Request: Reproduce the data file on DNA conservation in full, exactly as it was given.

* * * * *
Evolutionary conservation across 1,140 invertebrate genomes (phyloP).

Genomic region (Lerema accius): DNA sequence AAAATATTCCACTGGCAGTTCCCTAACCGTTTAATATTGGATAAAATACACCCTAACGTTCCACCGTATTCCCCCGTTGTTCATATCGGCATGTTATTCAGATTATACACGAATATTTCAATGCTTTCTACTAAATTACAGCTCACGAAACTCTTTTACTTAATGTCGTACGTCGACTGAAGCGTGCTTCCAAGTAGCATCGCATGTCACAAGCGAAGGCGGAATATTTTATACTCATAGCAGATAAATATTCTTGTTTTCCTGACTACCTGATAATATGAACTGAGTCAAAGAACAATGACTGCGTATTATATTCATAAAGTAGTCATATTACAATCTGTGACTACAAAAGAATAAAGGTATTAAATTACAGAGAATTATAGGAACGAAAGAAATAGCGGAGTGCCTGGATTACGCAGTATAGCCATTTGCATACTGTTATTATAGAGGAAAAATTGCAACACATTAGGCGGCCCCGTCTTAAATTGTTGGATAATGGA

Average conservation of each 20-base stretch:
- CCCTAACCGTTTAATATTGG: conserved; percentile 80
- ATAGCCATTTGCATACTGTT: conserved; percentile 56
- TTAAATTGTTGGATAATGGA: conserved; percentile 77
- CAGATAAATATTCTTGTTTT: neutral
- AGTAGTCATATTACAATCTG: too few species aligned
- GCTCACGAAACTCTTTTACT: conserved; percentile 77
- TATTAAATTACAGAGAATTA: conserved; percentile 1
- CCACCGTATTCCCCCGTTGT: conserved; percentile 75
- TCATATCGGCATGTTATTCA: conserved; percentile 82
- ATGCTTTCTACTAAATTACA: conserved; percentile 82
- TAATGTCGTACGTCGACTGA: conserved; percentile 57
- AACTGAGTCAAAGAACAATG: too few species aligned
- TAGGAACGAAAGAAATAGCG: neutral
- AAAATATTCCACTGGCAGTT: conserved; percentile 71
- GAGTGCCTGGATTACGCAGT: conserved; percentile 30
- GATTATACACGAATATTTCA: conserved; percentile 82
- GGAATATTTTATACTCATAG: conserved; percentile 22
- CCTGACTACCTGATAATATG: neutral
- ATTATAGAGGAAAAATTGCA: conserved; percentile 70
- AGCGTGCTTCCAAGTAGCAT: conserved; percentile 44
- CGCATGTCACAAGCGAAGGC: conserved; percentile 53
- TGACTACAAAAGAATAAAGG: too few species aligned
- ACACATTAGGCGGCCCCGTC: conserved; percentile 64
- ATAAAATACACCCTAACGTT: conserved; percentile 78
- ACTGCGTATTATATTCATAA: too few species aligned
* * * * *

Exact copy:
Evolutionary conservation across 1,140 invertebrate genomes (phyloP).

Genomic region (Lerema accius): DNA sequence AAAATATTCCACTGGCAGTTCCCTAACCGTTTAATATTGGATAAAATACACCCTAACGTTCCACCGTATTCCCCCGTTGTTCATATCGGCATGTTATTCAGATTATACACGAATATTTCAATGCTTTCTACTAAATTACAGCTCACGAAACTCTTTTACTTAATGTCGTACGTCGACTGAAGCGTGCTTCCAAGTAGCATCGCATGTCACAAGCGAAGGCGGAATATTTTATACTCATAGCAGATAAATATTCTTGTTTTCCTGACTACCTGATAATATGAACTGAGTCAAAGAACAATGACTGCGTATTATATTCATAAAGTAGTCATATTACAATCTGTGACTACAAAAGAATAAAGGTATTAAATTACAGAGAATTATAGGAACGAAAGAAATAGCGGAGTGCCTGGATTACGCAGTATAGCCATTTGCATACTGTTATTATAGAGGAAAAATTGCAACACATTAGGCGGCCCCGTCTTAAATTGTTGGATAATGGA

Average conservation of each 20-base stretch:
- CCCTAACCGTTTAATATTGG: conserved; percentile 80
- ATAGCCATTTGCATACTGTT: conserved; percentile 56
- TTAAATTGTTGGATAATGGA: conserved; percentile 77
- CAGATAAATATTCTTGTTTT: neutral
- AGTAGTCATATTACAATCTG: too few species aligned
- GCTCACGAAACTCTTTTACT: conserved; percentile 77
- TATTAAATTACAGAGAATTA: conserved; percentile 1
- CCACCGTATTCCCCCGTTGT: conserved; percentile 75
- TCATATCGGCATGTTATTCA: conserved; percentile 82
- ATGCTTTCTACTAAATTACA: conserved; percentile 82
- TAATGTCGTACGTCGACTGA: conserved; percentile 57
- AACTGAGTCAAAGAACAATG: too few species aligned
- TAGGAACGAAAGAAATAGCG: neutral
- AAAATATTCCACTGGCAGTT: conserved; percentile 71
- GAGTGCCTGGATTACGCAGT: conserved; percentile 30
- GATTATACACGAATATTTCA: conserved; percentile 82
- GGAATATTTTATACTCATAG: conserved; percentile 22
- CCTGACTACCTGATAATATG: neutral
- ATTATAGAGGAAAAATTGCA: conserved; percentile 70
- AGCGTGCTTCCAAGTAGCAT: conserved; percentile 44
- CGCATGTCACAAGCGAAGGC: conserved; percentile 53
- TGACTACAAAAGAATAAAGG: too few species aligned
- ACACATTAGGCGGCCCCGTC: conserved; percentile 64
- ATAAAATACACCCTAACGTT: conserved; percentile 78
- ACTGCGTATTATATTCATAA: too few species aligned